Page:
The Russian noun “toska” ought to be adopted into the English language. We don’t have a word that adequately translates it. The famous Russian-American novelist Vladimir Nabokov explains its meaning: “At its deepest and most painful, it is a sensation of great spiritual anguish, often without any specific cause. At less morbid levels it is a dull ache of the soul, a longing with nothing to long for, a sick pining, a vague restlessness, mental throes, yearning. In particular cases it may be the desire for somebody or something specific, nostalgia, love-sickness. At the lowest level it grades into ennui, boredom.”
Toska makes me think of the book of Ecclesiastes. Solomon searched high and low for real meaning. “Whatever my eyes desired I did not keep from them,” he said. “I kept my heart from no pleasure” (Eccles. 2:10). David’s son indulged his appetite for everything that appealed to his senses. He accumulated great riches—gold, silver, great herds and flocks, and male and female slaves. He cheered his heart with laughter, live music, wine, and the beautiful women in his vast harem. He designed and built fine houses, planted vineyards and orchards, and made gardens, parks, and pools to water his forest of trees.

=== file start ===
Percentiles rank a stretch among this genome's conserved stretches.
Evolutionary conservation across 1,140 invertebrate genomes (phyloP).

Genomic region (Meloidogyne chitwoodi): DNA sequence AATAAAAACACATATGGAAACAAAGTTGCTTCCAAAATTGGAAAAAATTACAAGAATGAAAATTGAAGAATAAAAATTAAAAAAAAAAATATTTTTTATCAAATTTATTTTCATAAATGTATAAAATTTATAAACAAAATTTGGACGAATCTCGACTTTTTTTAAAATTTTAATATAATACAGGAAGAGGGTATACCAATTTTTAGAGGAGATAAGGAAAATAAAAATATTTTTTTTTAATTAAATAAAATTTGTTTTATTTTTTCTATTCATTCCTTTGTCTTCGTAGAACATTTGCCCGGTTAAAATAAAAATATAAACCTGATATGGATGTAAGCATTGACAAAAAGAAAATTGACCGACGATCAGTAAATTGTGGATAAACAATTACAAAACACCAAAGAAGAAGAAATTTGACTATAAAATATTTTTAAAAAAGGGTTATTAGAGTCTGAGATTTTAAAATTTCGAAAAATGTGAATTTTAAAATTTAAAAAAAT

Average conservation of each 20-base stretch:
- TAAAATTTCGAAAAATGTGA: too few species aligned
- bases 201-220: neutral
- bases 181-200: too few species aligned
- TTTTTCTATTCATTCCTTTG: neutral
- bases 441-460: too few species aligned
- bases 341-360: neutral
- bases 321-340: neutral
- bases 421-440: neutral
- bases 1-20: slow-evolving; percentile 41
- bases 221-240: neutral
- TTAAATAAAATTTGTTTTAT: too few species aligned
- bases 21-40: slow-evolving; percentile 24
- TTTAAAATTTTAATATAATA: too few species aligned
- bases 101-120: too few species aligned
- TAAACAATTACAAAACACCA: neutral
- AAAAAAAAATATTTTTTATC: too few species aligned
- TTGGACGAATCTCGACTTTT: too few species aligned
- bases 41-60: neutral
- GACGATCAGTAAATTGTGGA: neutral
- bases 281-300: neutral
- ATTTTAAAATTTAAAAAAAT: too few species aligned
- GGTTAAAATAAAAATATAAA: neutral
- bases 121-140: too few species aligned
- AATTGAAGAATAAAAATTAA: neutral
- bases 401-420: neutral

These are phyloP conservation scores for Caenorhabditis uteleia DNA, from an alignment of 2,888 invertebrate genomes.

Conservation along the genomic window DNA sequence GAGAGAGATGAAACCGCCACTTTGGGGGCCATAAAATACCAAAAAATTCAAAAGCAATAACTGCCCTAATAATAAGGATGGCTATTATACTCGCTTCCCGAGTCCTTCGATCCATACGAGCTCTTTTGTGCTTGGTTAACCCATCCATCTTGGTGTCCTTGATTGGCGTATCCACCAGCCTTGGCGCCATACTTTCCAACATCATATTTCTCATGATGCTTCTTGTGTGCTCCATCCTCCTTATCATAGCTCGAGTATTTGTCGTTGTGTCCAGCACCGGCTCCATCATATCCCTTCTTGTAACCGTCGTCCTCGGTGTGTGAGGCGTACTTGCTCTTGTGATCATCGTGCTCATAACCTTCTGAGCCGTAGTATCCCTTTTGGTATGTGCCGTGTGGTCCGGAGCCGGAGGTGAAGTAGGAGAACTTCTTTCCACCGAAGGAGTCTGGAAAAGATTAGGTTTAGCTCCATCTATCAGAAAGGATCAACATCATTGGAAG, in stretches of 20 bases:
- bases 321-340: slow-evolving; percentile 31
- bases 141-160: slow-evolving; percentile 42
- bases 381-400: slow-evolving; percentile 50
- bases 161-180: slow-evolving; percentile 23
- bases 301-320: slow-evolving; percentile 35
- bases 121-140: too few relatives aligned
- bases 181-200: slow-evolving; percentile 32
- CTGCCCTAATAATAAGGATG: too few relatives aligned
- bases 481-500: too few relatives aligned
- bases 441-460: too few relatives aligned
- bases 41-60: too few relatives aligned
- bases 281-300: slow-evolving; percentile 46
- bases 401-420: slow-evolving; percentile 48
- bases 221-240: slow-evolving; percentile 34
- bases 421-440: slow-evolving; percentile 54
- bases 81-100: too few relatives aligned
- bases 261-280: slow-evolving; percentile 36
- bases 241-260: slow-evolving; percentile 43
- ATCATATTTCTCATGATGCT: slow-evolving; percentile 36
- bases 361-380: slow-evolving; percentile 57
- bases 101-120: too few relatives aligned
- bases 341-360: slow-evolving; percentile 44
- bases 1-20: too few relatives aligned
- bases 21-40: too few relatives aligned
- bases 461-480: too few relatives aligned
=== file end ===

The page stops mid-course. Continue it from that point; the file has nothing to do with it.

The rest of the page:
But it was all a big nothing. Solomon says, “Yet when I surveyed all that my hands had done and what I had toiled to achieve, everything was meaningless, a chasing after the wind; nothing was gained under the sun” (Eccles. 2:11, NIV). Solomon is talking about toska, a dull ache of the soul, a longing with nothing to long for.
God is the answer — and the only answer — to our soul ache. Solomon understood this, even if his personal life contradicted his own conclusions. This is how the book of Ecclesiastes ends: “The last and final word is this: Fear God. Do what he tells you. And that’s it” (Eccles. 12:13-14, MSG).